We’ve created these communication skill worksheets to guide students through the different phases of appropriate and safe conversations as they meet and make friends, both in real life and digitally.
Picture this: A young teenager plays video games with other kids all over the world: from London to California, and from across town to the neighbor next door. With today’s technology, people we connect with online can feel like real-life friends, even if we don’t truly know who they are. Because of this false security, the teenager freely shares with another gamer through the microphone that their family is planning a beach vacation to Destin and that they’ll be gone for a week– a simple aside that potentially creates an unsafe situation when too much personal information gets leaked. Since our digital age provides many outlets in which older students can enjoy social engagement, learning the boundaries for safe communication is more important than ever.
But practicing appropriate conversation skills shouldn’t wait until the teenage years, and elementary children— many of whom may also overshare too many personal details—can benefit from guidance in this area, too. For example, topics that are okay with family may not be appropriate to share with a stranger, and conversations that are appropriate with friends on the school yard may not be meant for the holiday dinner table at Grandma’s! While teaching kids to initiate and communicate with others is crucial to making friends and thriving socially, students also need to learn what topics of conversation are appropriate with different types of people.
Communication Skill Worksheets Instructions
Prep: You can choose to complete the activity through a whole group discussion or as a partner game, or you can allow students to complete independently and then share and compare their answers. Depending on the delivery method you choose, the number of copies of each handout you need will vary.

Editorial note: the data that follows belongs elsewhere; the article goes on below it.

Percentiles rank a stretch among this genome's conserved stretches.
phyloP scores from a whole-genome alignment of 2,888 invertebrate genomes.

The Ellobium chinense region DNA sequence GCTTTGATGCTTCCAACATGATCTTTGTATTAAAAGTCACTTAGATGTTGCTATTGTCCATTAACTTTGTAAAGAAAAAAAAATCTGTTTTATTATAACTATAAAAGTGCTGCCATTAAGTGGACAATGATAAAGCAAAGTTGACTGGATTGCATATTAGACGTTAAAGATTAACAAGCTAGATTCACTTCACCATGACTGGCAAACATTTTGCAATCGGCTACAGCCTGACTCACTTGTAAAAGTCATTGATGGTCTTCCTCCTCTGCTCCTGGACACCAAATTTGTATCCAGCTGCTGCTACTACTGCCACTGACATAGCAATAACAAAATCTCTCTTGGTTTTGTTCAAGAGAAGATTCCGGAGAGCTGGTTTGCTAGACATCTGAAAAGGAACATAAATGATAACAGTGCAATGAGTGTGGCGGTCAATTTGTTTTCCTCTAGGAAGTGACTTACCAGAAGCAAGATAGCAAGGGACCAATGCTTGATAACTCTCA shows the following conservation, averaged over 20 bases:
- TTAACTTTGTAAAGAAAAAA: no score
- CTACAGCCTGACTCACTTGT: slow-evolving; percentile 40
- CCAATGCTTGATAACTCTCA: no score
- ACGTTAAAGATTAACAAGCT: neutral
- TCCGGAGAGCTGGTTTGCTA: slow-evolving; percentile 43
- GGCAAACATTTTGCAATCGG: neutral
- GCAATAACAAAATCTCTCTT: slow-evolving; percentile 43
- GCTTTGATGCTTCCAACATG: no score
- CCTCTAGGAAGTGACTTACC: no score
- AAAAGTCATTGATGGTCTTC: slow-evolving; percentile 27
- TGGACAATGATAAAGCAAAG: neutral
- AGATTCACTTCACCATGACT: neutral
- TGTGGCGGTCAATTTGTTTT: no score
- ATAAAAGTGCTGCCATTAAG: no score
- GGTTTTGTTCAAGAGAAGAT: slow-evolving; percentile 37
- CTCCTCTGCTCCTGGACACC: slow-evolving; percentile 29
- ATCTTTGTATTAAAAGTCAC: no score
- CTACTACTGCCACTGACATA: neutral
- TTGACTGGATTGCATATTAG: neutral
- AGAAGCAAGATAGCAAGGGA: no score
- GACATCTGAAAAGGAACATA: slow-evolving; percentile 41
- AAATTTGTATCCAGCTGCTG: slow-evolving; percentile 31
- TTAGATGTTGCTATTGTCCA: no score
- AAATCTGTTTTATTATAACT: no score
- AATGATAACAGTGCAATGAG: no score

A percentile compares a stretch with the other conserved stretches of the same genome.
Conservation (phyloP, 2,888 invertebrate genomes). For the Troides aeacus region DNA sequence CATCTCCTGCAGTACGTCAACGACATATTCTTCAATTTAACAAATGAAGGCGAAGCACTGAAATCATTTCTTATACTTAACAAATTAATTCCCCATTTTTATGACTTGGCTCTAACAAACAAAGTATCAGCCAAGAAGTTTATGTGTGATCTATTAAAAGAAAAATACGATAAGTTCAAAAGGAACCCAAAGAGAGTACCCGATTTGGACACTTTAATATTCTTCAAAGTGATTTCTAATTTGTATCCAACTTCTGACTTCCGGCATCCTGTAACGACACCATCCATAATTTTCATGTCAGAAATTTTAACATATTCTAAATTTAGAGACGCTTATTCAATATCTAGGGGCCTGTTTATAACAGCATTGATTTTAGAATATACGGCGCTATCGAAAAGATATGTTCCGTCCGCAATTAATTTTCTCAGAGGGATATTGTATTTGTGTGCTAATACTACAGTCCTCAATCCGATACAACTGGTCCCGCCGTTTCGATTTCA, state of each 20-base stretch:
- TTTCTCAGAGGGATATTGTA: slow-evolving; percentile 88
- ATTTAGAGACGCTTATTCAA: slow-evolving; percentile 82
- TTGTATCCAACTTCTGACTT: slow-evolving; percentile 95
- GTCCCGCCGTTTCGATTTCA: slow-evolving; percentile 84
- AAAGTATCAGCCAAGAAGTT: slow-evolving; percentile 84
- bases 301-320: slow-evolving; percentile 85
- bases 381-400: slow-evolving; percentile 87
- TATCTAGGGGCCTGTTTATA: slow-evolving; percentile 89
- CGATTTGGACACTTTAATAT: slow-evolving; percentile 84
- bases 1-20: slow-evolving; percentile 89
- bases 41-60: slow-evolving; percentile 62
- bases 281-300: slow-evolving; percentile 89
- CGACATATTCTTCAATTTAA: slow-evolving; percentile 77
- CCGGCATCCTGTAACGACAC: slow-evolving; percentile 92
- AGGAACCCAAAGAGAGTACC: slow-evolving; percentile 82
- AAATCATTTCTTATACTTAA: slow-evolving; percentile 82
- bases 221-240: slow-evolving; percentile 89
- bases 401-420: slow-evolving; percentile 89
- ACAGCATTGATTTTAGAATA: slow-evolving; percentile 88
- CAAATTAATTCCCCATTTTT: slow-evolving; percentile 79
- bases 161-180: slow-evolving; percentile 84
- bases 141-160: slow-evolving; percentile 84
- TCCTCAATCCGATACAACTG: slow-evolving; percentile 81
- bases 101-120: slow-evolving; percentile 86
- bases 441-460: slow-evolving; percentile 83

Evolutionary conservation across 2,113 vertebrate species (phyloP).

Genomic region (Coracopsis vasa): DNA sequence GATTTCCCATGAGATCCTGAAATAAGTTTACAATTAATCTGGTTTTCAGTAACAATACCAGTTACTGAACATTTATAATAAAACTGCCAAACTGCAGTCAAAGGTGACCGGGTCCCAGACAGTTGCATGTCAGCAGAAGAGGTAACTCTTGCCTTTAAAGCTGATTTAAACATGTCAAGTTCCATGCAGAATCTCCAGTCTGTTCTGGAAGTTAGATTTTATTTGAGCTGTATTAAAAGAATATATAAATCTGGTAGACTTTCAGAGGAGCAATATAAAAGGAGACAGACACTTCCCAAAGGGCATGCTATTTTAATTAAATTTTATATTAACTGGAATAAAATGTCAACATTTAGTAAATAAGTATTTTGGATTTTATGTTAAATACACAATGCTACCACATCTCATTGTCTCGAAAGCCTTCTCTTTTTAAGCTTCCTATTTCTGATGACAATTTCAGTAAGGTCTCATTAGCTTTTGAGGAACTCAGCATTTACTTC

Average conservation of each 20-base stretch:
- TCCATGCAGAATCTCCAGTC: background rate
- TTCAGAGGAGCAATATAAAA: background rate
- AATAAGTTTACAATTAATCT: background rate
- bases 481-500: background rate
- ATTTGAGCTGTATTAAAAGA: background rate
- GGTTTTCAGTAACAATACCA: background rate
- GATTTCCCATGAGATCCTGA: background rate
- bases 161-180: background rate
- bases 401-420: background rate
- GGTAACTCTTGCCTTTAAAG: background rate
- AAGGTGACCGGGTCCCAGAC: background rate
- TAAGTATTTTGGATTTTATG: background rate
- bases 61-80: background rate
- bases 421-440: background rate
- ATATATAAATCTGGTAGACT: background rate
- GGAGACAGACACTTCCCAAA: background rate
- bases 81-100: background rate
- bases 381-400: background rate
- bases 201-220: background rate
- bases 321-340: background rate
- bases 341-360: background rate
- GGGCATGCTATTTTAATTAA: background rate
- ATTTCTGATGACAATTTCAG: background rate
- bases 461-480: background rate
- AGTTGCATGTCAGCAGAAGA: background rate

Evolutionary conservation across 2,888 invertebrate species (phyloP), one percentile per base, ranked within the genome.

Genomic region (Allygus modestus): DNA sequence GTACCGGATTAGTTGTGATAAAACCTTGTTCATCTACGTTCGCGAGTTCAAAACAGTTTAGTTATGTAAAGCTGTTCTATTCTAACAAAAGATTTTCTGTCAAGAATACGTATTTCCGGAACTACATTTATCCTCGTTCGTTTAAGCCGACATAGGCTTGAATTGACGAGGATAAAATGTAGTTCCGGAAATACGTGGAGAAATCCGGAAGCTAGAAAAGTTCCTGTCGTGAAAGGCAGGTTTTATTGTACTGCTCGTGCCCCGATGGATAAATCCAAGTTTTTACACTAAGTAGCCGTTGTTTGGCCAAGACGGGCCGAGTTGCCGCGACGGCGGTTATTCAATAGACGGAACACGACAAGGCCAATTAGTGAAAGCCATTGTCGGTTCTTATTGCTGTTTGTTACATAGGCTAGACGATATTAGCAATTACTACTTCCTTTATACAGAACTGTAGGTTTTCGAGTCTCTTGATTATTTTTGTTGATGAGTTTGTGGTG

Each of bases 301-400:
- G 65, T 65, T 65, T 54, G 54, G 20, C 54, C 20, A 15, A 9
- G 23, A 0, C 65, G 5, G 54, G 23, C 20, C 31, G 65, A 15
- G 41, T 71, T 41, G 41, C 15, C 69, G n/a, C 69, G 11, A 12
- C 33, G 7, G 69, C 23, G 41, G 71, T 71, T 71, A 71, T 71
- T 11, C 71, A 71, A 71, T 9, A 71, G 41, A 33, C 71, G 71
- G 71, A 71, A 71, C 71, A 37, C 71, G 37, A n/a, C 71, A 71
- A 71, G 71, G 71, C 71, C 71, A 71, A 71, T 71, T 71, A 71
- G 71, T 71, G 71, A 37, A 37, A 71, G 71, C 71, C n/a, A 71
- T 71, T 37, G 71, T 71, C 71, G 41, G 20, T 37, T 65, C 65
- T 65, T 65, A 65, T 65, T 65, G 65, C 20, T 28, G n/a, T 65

Prompt: The prompts provided are graduated for elementary or middle school grades and correspond with the appropriate cards, however any students may benefit from both.
Elementary: Gather students and ask them the following questions, allowing time for discussion:
- What is the difference between a friend and a stranger?
- What is the difference between a friend and your family?
- What’s something you might talk about with your family but not a friend?
- What’s something you can talk to a friend about, but not a stranger?
Tell students that it’s important to remember that there is a time, a place, and a person for every conversation, and that today you will practice deciding what kinds of things you might say to different kinds of people.Allow students to take turns reading cards from the Elementary To Share or Not to Share page and discuss choosing a space for each on the Social Initiation: Appropriate Topics Mat. Alternatively, students may work in pairs sorting through the cards together or can perform the activity on their own. Note that there will be more cards than spaces on the board, and also that students may sort or defend the cards differently. As long as they have your guidance in reviewing final decisions for what’s appropriate, they will have learned the important basics of safe sharing.
Middle School: Gather students and ask them the following questions, allowing time for discussion:
- What are some sites you might visit to meet, talk to, or play games with other people?
- How can you tell if you know the person in real life?
- How can you tell if someone is telling the truth about who they are?
- Why is it important to be careful with the information you share with others online?
Tell students that today they will practice deciding what information is okay to share with others and what information might be unsafe to discuss online. Allow students to take turns reading cards from the Middle School To Share or Not to Share page and discuss choosing a space for each on the To Share or Not to Share Computer Mat. Alternatively, students may work in pairs sorting through the cards together or can perform the activity on their own. Provide time for students to discuss and debate choices, as there may be some online platforms where more information is appropriate than others. Students may notice that most answers actually belong in the Not To Share pile, and this lesson is a great time to have a conversation about why and how that information can be unsafe to pass along online.
Closure: Whether in Elementary or Middle School, all students can continue the exercise by coming up with other examples of safe and appropriate sharing. You should also discuss and consider making a chart titled Never Share With Strangers, and include items like my home address, my schedule, etc.